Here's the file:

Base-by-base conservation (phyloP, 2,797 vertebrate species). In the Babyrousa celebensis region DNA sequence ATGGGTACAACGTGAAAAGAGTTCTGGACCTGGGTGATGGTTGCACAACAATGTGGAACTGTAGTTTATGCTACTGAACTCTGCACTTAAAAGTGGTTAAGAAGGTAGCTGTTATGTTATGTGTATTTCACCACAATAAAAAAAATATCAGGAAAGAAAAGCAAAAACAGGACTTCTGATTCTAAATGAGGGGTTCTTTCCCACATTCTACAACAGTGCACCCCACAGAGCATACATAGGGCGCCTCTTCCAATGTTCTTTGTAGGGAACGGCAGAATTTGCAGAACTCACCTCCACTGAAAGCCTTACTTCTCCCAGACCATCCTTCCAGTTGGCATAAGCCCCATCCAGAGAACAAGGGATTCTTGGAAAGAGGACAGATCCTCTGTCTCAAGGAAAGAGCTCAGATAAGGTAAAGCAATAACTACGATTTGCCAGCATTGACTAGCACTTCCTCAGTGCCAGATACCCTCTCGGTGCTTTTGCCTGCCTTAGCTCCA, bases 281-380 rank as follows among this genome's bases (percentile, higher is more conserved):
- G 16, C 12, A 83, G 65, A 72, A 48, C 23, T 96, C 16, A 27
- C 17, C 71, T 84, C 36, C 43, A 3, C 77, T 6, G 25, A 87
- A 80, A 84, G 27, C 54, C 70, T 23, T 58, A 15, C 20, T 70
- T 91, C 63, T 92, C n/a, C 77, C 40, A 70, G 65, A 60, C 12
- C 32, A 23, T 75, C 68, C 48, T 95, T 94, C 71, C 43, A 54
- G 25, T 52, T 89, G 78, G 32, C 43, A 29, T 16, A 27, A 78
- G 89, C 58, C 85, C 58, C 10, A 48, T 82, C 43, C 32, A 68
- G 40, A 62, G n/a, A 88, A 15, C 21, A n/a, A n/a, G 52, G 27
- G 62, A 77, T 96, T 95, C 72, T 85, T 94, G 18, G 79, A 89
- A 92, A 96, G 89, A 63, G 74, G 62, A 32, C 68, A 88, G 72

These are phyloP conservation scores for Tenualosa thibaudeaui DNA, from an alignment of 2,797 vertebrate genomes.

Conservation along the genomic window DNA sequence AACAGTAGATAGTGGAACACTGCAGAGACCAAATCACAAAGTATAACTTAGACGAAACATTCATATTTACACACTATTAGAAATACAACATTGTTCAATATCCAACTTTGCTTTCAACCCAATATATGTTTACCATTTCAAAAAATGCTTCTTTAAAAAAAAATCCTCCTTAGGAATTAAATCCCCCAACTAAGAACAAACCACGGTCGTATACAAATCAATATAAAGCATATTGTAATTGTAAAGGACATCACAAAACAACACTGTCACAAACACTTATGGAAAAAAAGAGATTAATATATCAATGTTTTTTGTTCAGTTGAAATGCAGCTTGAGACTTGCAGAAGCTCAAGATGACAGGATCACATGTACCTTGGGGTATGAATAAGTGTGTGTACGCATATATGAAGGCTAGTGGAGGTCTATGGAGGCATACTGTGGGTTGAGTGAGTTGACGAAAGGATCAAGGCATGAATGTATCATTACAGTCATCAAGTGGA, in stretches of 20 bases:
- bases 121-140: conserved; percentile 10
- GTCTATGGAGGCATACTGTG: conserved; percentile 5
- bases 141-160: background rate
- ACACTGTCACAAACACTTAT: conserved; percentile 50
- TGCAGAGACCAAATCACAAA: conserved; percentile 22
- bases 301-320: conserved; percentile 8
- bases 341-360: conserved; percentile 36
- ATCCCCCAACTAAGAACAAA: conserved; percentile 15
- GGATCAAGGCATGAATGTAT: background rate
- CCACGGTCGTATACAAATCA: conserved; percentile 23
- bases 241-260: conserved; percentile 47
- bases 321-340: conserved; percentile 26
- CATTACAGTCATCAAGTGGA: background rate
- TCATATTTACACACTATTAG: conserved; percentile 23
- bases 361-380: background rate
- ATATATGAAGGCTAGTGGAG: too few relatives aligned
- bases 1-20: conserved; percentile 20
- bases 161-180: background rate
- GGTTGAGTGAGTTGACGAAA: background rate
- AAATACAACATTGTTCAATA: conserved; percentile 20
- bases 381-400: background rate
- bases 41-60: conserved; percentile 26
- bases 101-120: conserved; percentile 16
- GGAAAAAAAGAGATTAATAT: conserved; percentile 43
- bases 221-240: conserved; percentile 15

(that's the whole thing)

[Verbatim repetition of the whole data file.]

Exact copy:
Base-by-base conservation (phyloP, 2,797 vertebrate species). In the Babyrousa celebensis region DNA sequence ATGGGTACAACGTGAAAAGAGTTCTGGACCTGGGTGATGGTTGCACAACAATGTGGAACTGTAGTTTATGCTACTGAACTCTGCACTTAAAAGTGGTTAAGAAGGTAGCTGTTATGTTATGTGTATTTCACCACAATAAAAAAAATATCAGGAAAGAAAAGCAAAAACAGGACTTCTGATTCTAAATGAGGGGTTCTTTCCCACATTCTACAACAGTGCACCCCACAGAGCATACATAGGGCGCCTCTTCCAATGTTCTTTGTAGGGAACGGCAGAATTTGCAGAACTCACCTCCACTGAAAGCCTTACTTCTCCCAGACCATCCTTCCAGTTGGCATAAGCCCCATCCAGAGAACAAGGGATTCTTGGAAAGAGGACAGATCCTCTGTCTCAAGGAAAGAGCTCAGATAAGGTAAAGCAATAACTACGATTTGCCAGCATTGACTAGCACTTCCTCAGTGCCAGATACCCTCTCGGTGCTTTTGCCTGCCTTAGCTCCA, bases 281-380 rank as follows among this genome's bases (percentile, higher is more conserved):
- G 16, C 12, A 83, G 65, A 72, A 48, C 23, T 96, C 16, A 27
- C 17, C 71, T 84, C 36, C 43, A 3, C 77, T 6, G 25, A 87
- A 80, A 84, G 27, C 54, C 70, T 23, T 58, A 15, C 20, T 70
- T 91, C 63, T 92, C n/a, C 77, C 40, A 70, G 65, A 60, C 12
- C 32, A 23, T 75, C 68, C 48, T 95, T 94, C 71, C 43, A 54
- G 25, T 52, T 89, G 78, G 32, C 43, A 29, T 16, A 27, A 78
- G 89, C 58, C 85, C 58, C 10, A 48, T 82, C 43, C 32, A 68
- G 40, A 62, G n/a, A 88, A 15, C 21, A n/a, A n/a, G 52, G 27
- G 62, A 77, T 96, T 95, C 72, T 85, T 94, G 18, G 79, A 89
- A 92, A 96, G 89, A 63, G 74, G 62, A 32, C 68, A 88, G 72

These are phyloP conservation scores for Tenualosa thibaudeaui DNA, from an alignment of 2,797 vertebrate genomes.

Conservation along the genomic window DNA sequence AACAGTAGATAGTGGAACACTGCAGAGACCAAATCACAAAGTATAACTTAGACGAAACATTCATATTTACACACTATTAGAAATACAACATTGTTCAATATCCAACTTTGCTTTCAACCCAATATATGTTTACCATTTCAAAAAATGCTTCTTTAAAAAAAAATCCTCCTTAGGAATTAAATCCCCCAACTAAGAACAAACCACGGTCGTATACAAATCAATATAAAGCATATTGTAATTGTAAAGGACATCACAAAACAACACTGTCACAAACACTTATGGAAAAAAAGAGATTAATATATCAATGTTTTTTGTTCAGTTGAAATGCAGCTTGAGACTTGCAGAAGCTCAAGATGACAGGATCACATGTACCTTGGGGTATGAATAAGTGTGTGTACGCATATATGAAGGCTAGTGGAGGTCTATGGAGGCATACTGTGGGTTGAGTGAGTTGACGAAAGGATCAAGGCATGAATGTATCATTACAGTCATCAAGTGGA, in stretches of 20 bases:
- bases 121-140: conserved; percentile 10
- GTCTATGGAGGCATACTGTG: conserved; percentile 5
- bases 141-160: background rate
- ACACTGTCACAAACACTTAT: conserved; percentile 50
- TGCAGAGACCAAATCACAAA: conserved; percentile 22
- bases 301-320: conserved; percentile 8
- bases 341-360: conserved; percentile 36
- ATCCCCCAACTAAGAACAAA: conserved; percentile 15
- GGATCAAGGCATGAATGTAT: background rate
- CCACGGTCGTATACAAATCA: conserved; percentile 23
- bases 241-260: conserved; percentile 47
- bases 321-340: conserved; percentile 26
- CATTACAGTCATCAAGTGGA: background rate
- TCATATTTACACACTATTAG: conserved; percentile 23
- bases 361-380: background rate
- ATATATGAAGGCTAGTGGAG: too few relatives aligned
- bases 1-20: conserved; percentile 20
- bases 161-180: background rate
- GGTTGAGTGAGTTGACGAAA: background rate
- AAATACAACATTGTTCAATA: conserved; percentile 20
- bases 381-400: background rate
- bases 41-60: conserved; percentile 26
- bases 101-120: conserved; percentile 16
- GGAAAAAAAGAGATTAATAT: conserved; percentile 43
- bases 221-240: conserved; percentile 15